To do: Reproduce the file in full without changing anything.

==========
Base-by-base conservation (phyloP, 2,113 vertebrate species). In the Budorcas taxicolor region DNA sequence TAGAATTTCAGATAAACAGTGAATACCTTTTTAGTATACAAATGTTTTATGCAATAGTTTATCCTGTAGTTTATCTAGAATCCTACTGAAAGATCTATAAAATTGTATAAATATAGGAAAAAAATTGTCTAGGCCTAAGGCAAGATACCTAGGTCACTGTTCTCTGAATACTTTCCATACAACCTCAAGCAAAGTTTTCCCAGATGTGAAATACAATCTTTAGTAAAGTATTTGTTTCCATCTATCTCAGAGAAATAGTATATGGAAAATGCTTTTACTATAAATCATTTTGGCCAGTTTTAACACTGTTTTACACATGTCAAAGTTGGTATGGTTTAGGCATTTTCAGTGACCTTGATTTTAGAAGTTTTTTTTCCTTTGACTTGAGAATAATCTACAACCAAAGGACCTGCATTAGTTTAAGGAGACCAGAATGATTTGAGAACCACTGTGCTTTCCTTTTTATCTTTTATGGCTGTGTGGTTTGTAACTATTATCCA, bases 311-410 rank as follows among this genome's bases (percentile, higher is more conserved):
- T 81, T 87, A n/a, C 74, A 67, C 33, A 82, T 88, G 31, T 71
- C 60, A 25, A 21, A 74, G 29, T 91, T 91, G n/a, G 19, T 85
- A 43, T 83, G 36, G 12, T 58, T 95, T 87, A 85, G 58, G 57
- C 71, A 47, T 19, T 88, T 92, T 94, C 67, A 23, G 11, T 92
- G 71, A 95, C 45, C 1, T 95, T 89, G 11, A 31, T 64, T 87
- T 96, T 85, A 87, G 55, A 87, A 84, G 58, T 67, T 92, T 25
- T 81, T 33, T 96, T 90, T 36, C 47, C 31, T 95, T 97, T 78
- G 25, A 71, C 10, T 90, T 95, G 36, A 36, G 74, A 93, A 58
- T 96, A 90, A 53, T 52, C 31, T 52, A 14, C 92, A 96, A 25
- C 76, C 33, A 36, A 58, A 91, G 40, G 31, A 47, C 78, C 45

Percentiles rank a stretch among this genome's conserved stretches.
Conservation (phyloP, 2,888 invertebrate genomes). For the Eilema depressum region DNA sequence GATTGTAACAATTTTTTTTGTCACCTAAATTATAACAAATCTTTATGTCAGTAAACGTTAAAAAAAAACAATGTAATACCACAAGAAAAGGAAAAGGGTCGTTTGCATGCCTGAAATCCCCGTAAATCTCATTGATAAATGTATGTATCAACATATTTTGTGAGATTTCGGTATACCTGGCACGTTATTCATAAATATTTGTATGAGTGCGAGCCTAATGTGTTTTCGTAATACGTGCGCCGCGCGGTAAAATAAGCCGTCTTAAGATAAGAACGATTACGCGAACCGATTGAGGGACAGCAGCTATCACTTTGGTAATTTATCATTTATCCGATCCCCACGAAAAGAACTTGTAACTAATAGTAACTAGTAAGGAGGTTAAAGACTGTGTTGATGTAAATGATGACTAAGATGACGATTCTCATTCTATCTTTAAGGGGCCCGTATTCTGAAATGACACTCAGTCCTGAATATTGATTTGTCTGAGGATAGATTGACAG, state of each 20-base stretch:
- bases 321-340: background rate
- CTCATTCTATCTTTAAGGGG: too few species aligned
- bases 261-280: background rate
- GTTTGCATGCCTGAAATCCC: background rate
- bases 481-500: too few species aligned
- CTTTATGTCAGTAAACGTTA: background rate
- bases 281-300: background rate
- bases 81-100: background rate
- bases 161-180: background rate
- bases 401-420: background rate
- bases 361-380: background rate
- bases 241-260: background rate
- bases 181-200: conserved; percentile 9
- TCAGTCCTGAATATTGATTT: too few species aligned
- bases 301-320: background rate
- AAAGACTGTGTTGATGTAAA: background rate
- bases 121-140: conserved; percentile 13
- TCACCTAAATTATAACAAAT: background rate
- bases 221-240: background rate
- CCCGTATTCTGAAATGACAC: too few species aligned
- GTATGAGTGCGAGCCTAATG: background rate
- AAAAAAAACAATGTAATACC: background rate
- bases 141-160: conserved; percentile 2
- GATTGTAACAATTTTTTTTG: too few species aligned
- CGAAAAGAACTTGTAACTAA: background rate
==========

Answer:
Base-by-base conservation (phyloP, 2,113 vertebrate species). In the Budorcas taxicolor region DNA sequence TAGAATTTCAGATAAACAGTGAATACCTTTTTAGTATACAAATGTTTTATGCAATAGTTTATCCTGTAGTTTATCTAGAATCCTACTGAAAGATCTATAAAATTGTATAAATATAGGAAAAAAATTGTCTAGGCCTAAGGCAAGATACCTAGGTCACTGTTCTCTGAATACTTTCCATACAACCTCAAGCAAAGTTTTCCCAGATGTGAAATACAATCTTTAGTAAAGTATTTGTTTCCATCTATCTCAGAGAAATAGTATATGGAAAATGCTTTTACTATAAATCATTTTGGCCAGTTTTAACACTGTTTTACACATGTCAAAGTTGGTATGGTTTAGGCATTTTCAGTGACCTTGATTTTAGAAGTTTTTTTTCCTTTGACTTGAGAATAATCTACAACCAAAGGACCTGCATTAGTTTAAGGAGACCAGAATGATTTGAGAACCACTGTGCTTTCCTTTTTATCTTTTATGGCTGTGTGGTTTGTAACTATTATCCA, bases 311-410 rank as follows among this genome's bases (percentile, higher is more conserved):
- T 81, T 87, A n/a, C 74, A 67, C 33, A 82, T 88, G 31, T 71
- C 60, A 25, A 21, A 74, G 29, T 91, T 91, G n/a, G 19, T 85
- A 43, T 83, G 36, G 12, T 58, T 95, T 87, A 85, G 58, G 57
- C 71, A 47, T 19, T 88, T 92, T 94, C 67, A 23, G 11, T 92
- G 71, A 95, C 45, C 1, T 95, T 89, G 11, A 31, T 64, T 87
- T 96, T 85, A 87, G 55, A 87, A 84, G 58, T 67, T 92, T 25
- T 81, T 33, T 96, T 90, T 36, C 47, C 31, T 95, T 97, T 78
- G 25, A 71, C 10, T 90, T 95, G 36, A 36, G 74, A 93, A 58
- T 96, A 90, A 53, T 52, C 31, T 52, A 14, C 92, A 96, A 25
- C 76, C 33, A 36, A 58, A 91, G 40, G 31, A 47, C 78, C 45

Percentiles rank a stretch among this genome's conserved stretches.
Conservation (phyloP, 2,888 invertebrate genomes). For the Eilema depressum region DNA sequence GATTGTAACAATTTTTTTTGTCACCTAAATTATAACAAATCTTTATGTCAGTAAACGTTAAAAAAAAACAATGTAATACCACAAGAAAAGGAAAAGGGTCGTTTGCATGCCTGAAATCCCCGTAAATCTCATTGATAAATGTATGTATCAACATATTTTGTGAGATTTCGGTATACCTGGCACGTTATTCATAAATATTTGTATGAGTGCGAGCCTAATGTGTTTTCGTAATACGTGCGCCGCGCGGTAAAATAAGCCGTCTTAAGATAAGAACGATTACGCGAACCGATTGAGGGACAGCAGCTATCACTTTGGTAATTTATCATTTATCCGATCCCCACGAAAAGAACTTGTAACTAATAGTAACTAGTAAGGAGGTTAAAGACTGTGTTGATGTAAATGATGACTAAGATGACGATTCTCATTCTATCTTTAAGGGGCCCGTATTCTGAAATGACACTCAGTCCTGAATATTGATTTGTCTGAGGATAGATTGACAG, state of each 20-base stretch:
- bases 321-340: background rate
- CTCATTCTATCTTTAAGGGG: too few species aligned
- bases 261-280: background rate
- GTTTGCATGCCTGAAATCCC: background rate
- bases 481-500: too few species aligned
- CTTTATGTCAGTAAACGTTA: background rate
- bases 281-300: background rate
- bases 81-100: background rate
- bases 161-180: background rate
- bases 401-420: background rate
- bases 361-380: background rate
- bases 241-260: background rate
- bases 181-200: conserved; percentile 9
- TCAGTCCTGAATATTGATTT: too few species aligned
- bases 301-320: background rate
- AAAGACTGTGTTGATGTAAA: background rate
- bases 121-140: conserved; percentile 13
- TCACCTAAATTATAACAAAT: background rate
- bases 221-240: background rate
- CCCGTATTCTGAAATGACAC: too few species aligned
- GTATGAGTGCGAGCCTAATG: background rate
- AAAAAAAACAATGTAATACC: background rate
- bases 141-160: conserved; percentile 2
- GATTGTAACAATTTTTTTTG: too few species aligned
- CGAAAAGAACTTGTAACTAA: background rate